Two other issues deserve the state government’s attention. The first is the constituency development fund. At the moment, the PR denies the opposition (BN) members access to these funds, on the excuse that the BN has been doing the same [when the BN is the one in government]. The PR should do as they have done with the PAC chairpersonship: show the BN a good example.

The second issue is to provide public funding to all [political] parties.

There have been many criticisms of the Selangor government recently, from the sand-mining issue to the apparent water shortage in the future. Do you think this is a concerted effort to undermine the Selangor government, or are these criticisms justified?

I am inclined to think [this is an effort to undermine]. Look at what Utusan Malaysia has to say. On the one hand, they attack Selangor for allowing the sand theft. On the other, they blame Selangor for not giving out enough licences so that the sand thieves have to do what they do. If this is not a concerted effort to undermine Selangor and Penang, then let’s discuss the issue nationally. Show Malaysians how well sand extraction is managed in BN-run states and how the PR should just learn from them.

But such attacks may just backfire. For example, if people perceive that the federal government is unable to cooperate with Selangor to solve any projected water crisis, Selangor voters may just opt to change the federal government by voting all the way against the BN, and hoping others will do the same.

Wong Chin Huat is a political scientist by training and a journalism lecturer by trade. If readers have questions and issues they would like Wong to respond to, they are welcome to e-mail [email protected] for our consideration.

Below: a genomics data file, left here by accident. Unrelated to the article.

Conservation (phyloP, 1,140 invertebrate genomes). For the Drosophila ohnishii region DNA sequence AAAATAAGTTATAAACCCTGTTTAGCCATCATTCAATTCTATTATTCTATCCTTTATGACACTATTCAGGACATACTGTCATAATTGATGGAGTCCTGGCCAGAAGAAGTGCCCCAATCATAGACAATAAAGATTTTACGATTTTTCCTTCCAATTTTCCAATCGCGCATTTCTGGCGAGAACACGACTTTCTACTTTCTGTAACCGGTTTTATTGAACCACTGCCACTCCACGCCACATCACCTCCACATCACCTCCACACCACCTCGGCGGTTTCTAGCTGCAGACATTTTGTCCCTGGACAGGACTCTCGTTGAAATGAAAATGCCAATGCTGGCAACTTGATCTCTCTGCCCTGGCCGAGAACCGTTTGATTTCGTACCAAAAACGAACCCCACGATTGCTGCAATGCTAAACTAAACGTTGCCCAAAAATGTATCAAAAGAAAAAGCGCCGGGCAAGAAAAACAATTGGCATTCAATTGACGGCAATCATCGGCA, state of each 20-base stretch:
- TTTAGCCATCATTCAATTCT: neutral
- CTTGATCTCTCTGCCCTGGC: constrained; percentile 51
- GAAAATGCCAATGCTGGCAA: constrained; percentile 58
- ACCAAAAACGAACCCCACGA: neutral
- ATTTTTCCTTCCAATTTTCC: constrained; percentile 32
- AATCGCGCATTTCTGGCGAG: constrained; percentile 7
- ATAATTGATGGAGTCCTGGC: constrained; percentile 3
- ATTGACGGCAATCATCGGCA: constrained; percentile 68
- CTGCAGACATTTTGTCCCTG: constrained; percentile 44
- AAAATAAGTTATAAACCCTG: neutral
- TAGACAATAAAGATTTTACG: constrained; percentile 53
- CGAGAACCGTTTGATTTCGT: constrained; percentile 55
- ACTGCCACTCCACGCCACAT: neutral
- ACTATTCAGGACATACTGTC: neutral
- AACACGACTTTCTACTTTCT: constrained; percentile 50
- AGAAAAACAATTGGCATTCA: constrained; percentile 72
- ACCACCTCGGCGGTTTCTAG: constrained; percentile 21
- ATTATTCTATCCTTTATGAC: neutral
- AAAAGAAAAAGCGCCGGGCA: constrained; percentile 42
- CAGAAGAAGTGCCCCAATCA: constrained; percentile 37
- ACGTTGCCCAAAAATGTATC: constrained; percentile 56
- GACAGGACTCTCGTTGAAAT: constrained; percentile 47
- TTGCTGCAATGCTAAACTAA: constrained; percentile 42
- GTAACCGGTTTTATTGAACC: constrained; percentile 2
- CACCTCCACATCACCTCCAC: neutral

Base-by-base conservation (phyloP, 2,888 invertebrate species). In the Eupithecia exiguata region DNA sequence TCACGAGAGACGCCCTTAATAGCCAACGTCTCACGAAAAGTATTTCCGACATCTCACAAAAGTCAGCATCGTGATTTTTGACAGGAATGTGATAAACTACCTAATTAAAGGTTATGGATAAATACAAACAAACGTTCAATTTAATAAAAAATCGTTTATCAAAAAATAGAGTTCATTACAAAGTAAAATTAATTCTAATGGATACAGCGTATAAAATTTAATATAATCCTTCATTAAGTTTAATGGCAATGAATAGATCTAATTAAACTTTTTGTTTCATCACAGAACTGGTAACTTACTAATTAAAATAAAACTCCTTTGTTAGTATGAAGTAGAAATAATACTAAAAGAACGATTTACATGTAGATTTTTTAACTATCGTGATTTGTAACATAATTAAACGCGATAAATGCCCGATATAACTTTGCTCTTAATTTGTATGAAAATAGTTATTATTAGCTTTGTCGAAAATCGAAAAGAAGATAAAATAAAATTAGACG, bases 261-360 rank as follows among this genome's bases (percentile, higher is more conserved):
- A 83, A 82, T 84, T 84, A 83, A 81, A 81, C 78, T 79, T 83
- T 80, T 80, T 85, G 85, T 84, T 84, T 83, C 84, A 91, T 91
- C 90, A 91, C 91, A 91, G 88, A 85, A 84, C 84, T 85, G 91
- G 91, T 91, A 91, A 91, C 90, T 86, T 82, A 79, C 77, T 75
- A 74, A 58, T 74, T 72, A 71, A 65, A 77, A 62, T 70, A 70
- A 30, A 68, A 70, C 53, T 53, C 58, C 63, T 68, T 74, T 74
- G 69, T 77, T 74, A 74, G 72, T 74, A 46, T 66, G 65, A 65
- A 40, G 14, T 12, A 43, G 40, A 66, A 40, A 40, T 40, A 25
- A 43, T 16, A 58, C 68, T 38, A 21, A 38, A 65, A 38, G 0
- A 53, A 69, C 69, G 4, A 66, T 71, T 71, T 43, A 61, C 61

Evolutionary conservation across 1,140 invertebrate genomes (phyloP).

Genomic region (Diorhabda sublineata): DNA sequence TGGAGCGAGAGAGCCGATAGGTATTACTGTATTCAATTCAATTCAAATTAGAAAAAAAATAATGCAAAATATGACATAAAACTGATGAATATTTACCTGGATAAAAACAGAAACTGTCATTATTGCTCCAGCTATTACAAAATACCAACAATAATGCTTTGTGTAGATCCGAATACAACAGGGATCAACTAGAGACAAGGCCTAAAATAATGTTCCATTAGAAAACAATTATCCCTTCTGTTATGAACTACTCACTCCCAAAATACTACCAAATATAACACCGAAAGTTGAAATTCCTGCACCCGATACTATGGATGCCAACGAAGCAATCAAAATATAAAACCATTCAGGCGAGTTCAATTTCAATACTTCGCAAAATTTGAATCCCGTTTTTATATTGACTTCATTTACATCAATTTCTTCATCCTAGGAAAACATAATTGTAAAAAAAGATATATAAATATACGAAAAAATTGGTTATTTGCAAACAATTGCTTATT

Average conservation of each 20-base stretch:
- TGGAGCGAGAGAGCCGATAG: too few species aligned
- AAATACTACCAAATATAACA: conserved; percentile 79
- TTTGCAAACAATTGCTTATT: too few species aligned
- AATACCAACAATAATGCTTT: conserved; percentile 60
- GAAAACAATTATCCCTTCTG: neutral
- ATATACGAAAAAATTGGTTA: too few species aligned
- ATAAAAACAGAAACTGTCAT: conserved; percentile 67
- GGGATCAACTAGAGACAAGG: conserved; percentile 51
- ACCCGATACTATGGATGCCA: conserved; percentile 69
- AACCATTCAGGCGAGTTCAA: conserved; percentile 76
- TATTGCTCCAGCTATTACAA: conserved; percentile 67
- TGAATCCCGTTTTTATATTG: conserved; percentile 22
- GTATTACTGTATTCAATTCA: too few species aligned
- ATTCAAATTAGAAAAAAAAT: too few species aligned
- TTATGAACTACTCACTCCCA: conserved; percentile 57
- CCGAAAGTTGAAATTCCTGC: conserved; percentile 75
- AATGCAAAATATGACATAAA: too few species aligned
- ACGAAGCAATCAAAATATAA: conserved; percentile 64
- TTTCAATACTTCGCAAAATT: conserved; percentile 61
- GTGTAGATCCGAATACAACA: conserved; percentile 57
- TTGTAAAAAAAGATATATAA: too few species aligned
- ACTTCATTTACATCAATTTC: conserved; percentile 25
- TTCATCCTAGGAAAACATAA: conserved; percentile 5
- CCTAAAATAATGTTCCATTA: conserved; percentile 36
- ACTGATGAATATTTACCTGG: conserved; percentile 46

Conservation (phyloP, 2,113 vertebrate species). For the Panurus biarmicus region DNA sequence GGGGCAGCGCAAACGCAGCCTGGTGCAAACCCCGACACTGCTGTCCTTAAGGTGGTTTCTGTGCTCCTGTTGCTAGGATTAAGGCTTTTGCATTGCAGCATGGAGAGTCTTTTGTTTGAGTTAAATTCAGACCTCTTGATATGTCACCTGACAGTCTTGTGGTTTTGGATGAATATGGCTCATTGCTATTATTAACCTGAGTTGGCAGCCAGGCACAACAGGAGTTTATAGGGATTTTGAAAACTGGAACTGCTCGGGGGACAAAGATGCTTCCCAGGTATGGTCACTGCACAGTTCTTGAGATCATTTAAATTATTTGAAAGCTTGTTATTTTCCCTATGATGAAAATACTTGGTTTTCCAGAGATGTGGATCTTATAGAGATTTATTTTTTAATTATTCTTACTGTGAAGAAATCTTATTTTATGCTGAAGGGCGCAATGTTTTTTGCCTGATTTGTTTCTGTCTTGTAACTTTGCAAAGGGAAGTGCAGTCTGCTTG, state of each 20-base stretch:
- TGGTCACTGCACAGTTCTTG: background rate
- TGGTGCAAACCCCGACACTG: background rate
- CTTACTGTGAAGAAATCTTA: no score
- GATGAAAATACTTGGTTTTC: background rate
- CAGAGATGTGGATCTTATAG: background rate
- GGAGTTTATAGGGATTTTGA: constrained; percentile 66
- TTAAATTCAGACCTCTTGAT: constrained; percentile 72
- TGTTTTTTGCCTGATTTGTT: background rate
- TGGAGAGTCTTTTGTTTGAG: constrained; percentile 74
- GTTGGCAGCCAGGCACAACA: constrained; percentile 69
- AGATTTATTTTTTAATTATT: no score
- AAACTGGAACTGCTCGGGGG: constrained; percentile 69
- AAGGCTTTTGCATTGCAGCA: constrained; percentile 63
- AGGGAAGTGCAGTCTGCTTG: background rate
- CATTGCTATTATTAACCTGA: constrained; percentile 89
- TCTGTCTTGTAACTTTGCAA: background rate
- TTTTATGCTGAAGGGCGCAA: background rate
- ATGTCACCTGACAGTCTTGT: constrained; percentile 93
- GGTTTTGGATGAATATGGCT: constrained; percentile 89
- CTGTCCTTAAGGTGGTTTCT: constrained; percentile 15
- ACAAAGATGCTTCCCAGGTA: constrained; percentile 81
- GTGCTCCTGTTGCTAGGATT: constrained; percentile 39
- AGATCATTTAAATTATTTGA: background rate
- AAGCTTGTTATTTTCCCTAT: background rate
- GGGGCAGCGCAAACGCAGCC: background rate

Read previous Uncommon Sense columns

The Nut Graph needs your support

Post to Twitter Post to Google Buzz Post to Delicious Post to Digg Post to Facebook Post to StumbleUpon

Tags: , , , , , , , , ,

3 Responses to “Uncommon Sense with Wong Chin Huat: Rating Selangor”

  1. Ellese A says:

    I think it’s not incisive enough. If really Selangor leads the way on transparency why in the world is it so difficult to get info on contracts awarded by Selangor government agencies. Why can’t it be published on the web? Wong must provide similar standards as he applies to the federal government. When MACC was formed the fruit was in the pudding as the opposition claims. An Act is just not enough. So why is there too little transparency in the contracts. Also why not apply stringent standards on Selcat. The manner of the sand mining company is a fiasco. There’s a conflict of interest. It’s in the interest of Pakatan not to show corruption thus the tame affair. Selcat is a sham.

  2. Ellese A says:

    Also why is there no rating on public delivery. To me the most basic thing of a government is to provide a better living standard. There should be better public delivery. Why this not rated or questioned at all is puzzling.

  3. Killer says:

    I concur with Ellese. The whole interview looks more like a PR exercise than an impartial and level-headed analysis of Pakatan Selangor’s performance.

    We need to hold the political parties to what they promised and best practices. Unfortunately it has been Pakatan’s habit to benchmark themselves with the bad practices, saying, “Look, we are slightly better than BN used to do in the past” every time. This is just not acceptable.

    Selcat certainly did not prove itself, and the way it conducted the sand-mining issue probably caused irreparable damage to its image that it won’t recover from.

    The FOIA, as pointed out by many, is just a watered-down bill that most likely used to wash BN’s dirty linen than really empower the public. Asset declaration was another nice-sounding initiative that didn’t quite measure up to its promise.

    Looking at the state of affairs in Selangor, things have hardly changed, and in some ways have gotten worse. The patronage politics is still as strong, the only difference being the personalities have changed with new players.

    Parties such as the DAP, which had such a solid reputation for integrity, now don’t seem to be as white as the driven snow. Listening to mamak-stall talks, one is bound to hear of abuses that are going on and how contracts have been awarded to those connected to the DAP and PKR. The situation has gotten worse with the power struggle in PKR (Khalid vs Azmin) and DAP (Ronnie and the national leadership / Tony Pua).

Most Read (Past 3 Months)

Most Comments (Past 3 Months)

  • None found




  • The Nut Graph


Switch to our mobile site